Emma Dench, Dean-elect of the Graduate School of Arts and Sciences, said the relationship between graduate students and their faculty advisers will be a major focus of her tenure as dean in an interview last month.
Dench, who stepped in as interim dean last year, will begin her tenure as the permanent GSAS dean on July 1.
Each semester, the GSAS dean meets with the directors of graduate studies from each department to discuss a major issue facing the school. This semester, the topics of the meeting focused on the advisor-student relationship, departmental climate, and power dynamics, according to Dench.
“In a recent director of graduate studies’ lunch, we discussed power dynamics, focusing on the adviser-student relationship. At GSAS, we are collecting best practices around advising with the aim of sharing them with our programs and departments,”she said.
According to a recent student life survey conducted by GSAS, nearly 10 percent of graduate students have concerns about the quality of their relationship with their primary adviser.
Dench added that, in recent years, some departments have encouraged faculty and graduate students to set out clear expectations for their relationship in the form of advising contracts.
The graduate school's renewed focus on the student-adviser relationship comes after The Chronicle of Higher Education reported last month that at least 18 women—including at least one former GSAS student—are accusing Government professor Jorge I. Dominguez of sexual harassment.
Several days after the Chronicle first reported the allegations, Dench encouraged graduate students to come forward with their concerns.
“As a student in Oxford and at the start of my academic career in London in the 1980s and 1990s, I experienced and witnessed disempowering situations similar to those noted in the article,” Dench wrote in an email. “I know that those who experience or witness sexual harassment, assault, or discrimination are often unsure whether or not to speak up.”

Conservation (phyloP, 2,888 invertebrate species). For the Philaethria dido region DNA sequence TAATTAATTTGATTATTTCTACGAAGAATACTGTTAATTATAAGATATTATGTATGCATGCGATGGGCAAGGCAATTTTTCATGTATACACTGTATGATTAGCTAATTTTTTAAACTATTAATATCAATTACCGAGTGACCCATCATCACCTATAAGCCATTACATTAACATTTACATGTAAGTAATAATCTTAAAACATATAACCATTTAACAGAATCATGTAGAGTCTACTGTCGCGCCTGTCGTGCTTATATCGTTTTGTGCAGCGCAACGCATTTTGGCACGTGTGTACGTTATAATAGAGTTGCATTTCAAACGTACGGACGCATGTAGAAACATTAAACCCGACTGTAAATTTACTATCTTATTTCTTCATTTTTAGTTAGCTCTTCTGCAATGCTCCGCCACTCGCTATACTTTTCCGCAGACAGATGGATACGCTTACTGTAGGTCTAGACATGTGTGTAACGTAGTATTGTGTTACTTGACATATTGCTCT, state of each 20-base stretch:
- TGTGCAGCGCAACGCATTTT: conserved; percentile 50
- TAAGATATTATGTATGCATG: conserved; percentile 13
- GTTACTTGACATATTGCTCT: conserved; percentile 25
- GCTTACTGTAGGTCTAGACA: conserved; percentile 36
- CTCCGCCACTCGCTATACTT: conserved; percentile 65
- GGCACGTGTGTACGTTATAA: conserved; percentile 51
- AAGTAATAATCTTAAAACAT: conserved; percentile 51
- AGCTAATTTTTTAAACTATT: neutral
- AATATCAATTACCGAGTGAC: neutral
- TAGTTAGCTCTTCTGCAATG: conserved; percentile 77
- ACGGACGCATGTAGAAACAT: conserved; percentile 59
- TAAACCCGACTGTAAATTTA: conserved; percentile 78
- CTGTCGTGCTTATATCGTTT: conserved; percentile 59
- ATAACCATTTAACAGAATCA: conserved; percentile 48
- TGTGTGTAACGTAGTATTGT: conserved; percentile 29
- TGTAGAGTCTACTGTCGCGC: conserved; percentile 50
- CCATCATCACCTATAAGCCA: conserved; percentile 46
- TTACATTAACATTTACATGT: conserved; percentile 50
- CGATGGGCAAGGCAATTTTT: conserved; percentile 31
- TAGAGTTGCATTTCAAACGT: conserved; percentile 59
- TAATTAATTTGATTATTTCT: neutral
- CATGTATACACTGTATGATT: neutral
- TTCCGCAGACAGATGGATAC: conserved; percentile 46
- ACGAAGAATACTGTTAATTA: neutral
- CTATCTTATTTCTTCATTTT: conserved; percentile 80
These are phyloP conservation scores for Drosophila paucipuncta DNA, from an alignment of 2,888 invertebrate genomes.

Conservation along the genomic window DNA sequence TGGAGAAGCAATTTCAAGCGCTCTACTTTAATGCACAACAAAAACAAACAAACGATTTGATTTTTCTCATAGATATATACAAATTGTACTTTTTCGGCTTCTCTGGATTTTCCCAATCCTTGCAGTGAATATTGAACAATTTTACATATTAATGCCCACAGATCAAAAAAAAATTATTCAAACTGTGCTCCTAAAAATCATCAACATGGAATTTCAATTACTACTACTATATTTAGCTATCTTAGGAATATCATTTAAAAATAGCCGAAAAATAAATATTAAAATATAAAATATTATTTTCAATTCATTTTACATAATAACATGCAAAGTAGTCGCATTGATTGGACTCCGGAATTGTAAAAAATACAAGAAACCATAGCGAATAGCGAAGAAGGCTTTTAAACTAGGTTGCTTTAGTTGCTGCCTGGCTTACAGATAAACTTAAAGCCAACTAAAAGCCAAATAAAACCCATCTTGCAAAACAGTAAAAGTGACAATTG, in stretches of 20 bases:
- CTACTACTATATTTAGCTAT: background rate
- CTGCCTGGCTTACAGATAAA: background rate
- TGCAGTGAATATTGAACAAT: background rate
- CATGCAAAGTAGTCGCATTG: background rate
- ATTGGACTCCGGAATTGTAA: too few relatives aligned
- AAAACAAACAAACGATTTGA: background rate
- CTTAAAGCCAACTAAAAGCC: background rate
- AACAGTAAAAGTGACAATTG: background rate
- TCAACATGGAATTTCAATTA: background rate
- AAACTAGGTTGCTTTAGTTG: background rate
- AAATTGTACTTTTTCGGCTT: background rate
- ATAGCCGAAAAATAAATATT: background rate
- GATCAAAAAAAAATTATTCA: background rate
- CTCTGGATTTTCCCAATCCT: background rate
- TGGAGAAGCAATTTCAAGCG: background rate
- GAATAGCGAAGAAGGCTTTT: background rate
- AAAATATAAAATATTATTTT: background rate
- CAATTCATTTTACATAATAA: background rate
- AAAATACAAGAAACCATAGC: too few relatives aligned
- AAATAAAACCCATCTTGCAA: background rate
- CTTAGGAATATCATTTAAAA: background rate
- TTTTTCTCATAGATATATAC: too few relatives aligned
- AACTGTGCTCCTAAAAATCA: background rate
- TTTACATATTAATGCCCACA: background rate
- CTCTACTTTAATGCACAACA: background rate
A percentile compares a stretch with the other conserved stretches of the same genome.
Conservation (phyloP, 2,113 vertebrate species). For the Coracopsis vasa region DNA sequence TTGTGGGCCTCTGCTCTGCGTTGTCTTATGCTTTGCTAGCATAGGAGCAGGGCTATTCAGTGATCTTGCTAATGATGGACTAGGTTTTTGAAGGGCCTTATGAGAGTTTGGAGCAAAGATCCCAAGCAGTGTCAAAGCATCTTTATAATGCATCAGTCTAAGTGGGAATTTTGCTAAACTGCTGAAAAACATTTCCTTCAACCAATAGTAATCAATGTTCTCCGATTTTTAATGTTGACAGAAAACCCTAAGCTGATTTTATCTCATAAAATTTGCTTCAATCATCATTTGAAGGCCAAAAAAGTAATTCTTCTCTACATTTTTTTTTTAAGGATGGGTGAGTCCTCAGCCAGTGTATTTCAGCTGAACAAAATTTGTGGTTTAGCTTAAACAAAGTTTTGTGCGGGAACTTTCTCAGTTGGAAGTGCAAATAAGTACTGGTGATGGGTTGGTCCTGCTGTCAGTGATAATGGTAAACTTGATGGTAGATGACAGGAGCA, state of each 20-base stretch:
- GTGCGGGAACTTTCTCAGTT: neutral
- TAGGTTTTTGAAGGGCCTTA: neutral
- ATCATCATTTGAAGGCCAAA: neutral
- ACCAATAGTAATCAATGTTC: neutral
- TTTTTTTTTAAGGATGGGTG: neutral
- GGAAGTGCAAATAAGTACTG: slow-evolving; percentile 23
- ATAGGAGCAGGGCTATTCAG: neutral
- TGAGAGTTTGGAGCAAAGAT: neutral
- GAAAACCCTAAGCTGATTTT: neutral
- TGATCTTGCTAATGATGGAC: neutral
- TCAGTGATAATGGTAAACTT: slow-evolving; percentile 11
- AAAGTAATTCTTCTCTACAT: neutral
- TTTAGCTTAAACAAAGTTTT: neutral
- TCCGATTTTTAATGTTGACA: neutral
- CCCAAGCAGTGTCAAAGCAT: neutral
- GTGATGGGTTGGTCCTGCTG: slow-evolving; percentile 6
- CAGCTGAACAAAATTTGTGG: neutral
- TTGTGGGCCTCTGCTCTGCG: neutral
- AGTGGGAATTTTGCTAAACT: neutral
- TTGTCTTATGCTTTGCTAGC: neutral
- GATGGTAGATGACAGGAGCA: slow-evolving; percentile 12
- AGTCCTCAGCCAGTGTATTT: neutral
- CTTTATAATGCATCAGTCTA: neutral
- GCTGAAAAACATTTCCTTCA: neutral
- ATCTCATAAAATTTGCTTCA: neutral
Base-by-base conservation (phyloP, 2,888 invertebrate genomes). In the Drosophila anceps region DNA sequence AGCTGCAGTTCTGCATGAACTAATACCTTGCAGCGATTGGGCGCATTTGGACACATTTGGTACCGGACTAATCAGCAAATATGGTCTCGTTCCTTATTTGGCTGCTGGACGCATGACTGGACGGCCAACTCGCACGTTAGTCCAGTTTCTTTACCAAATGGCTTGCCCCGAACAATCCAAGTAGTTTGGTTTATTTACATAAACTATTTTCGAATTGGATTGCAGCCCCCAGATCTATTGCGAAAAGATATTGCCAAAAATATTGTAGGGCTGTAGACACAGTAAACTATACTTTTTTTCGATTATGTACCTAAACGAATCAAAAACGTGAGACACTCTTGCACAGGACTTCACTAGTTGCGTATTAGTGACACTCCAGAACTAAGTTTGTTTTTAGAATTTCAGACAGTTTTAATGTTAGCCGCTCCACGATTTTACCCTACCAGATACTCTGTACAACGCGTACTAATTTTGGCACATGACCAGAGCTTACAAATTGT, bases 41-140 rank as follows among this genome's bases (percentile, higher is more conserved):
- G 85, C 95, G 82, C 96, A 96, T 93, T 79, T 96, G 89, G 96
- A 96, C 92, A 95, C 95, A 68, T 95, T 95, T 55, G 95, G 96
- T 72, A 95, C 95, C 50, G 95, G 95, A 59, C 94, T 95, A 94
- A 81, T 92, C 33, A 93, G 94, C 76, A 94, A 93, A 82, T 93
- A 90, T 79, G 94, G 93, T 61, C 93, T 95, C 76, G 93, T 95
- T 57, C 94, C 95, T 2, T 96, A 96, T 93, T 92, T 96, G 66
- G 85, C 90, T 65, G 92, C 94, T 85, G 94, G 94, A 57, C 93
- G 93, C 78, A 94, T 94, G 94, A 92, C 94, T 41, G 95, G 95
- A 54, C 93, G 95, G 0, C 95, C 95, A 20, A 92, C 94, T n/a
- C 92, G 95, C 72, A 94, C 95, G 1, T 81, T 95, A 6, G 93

In the interview, Dench said that faculty attitudes towards advising have also changed since she began her academic career.
“When I was a young faculty member in England, the general assumption was that some people were really good at mentoring, mainly women,” she said. “And the rest, the student can go to someone else. Today, things are much different. There’s a hunger to learn and to be better.”
In addition to encouraging the use of advising contracts, Dench said she also plans to encourage faculty to attend workshops on how to navigate the advisor-student relationship.
Theda R. Skocpol, who served at GSAS dean from 2005 to 2007, said that while the relationship between Ph.D. students and faculty varies between disciplines, she encourages graduate students to rely on multiple mentors.
“I personally believe that a graduate student is well advised to have a principal adviser and a couple of other advisers, ideally a committee,” she said. “I don’t think it’s good for a graduate student to rely on one faculty member. You want to take some help and inspiration from multiple people.”
Other universities have also recently scrutinized the role of faculty advising in creating a safe environment for graduate students. In February, Yale President Peter Salovey approved a new set of faculty misconduct guidelines, including those governing “the exploitation of the faculty-student relationship.” Graduate students at Columbia also pressed administrators to make tangible reforms following reports in October that the University faced five federal sexual assault investigations.
—Staff writer Shera S. Avi-Yonah can be reached at email@example.com. Follow her on Twitter at @saviyonah.
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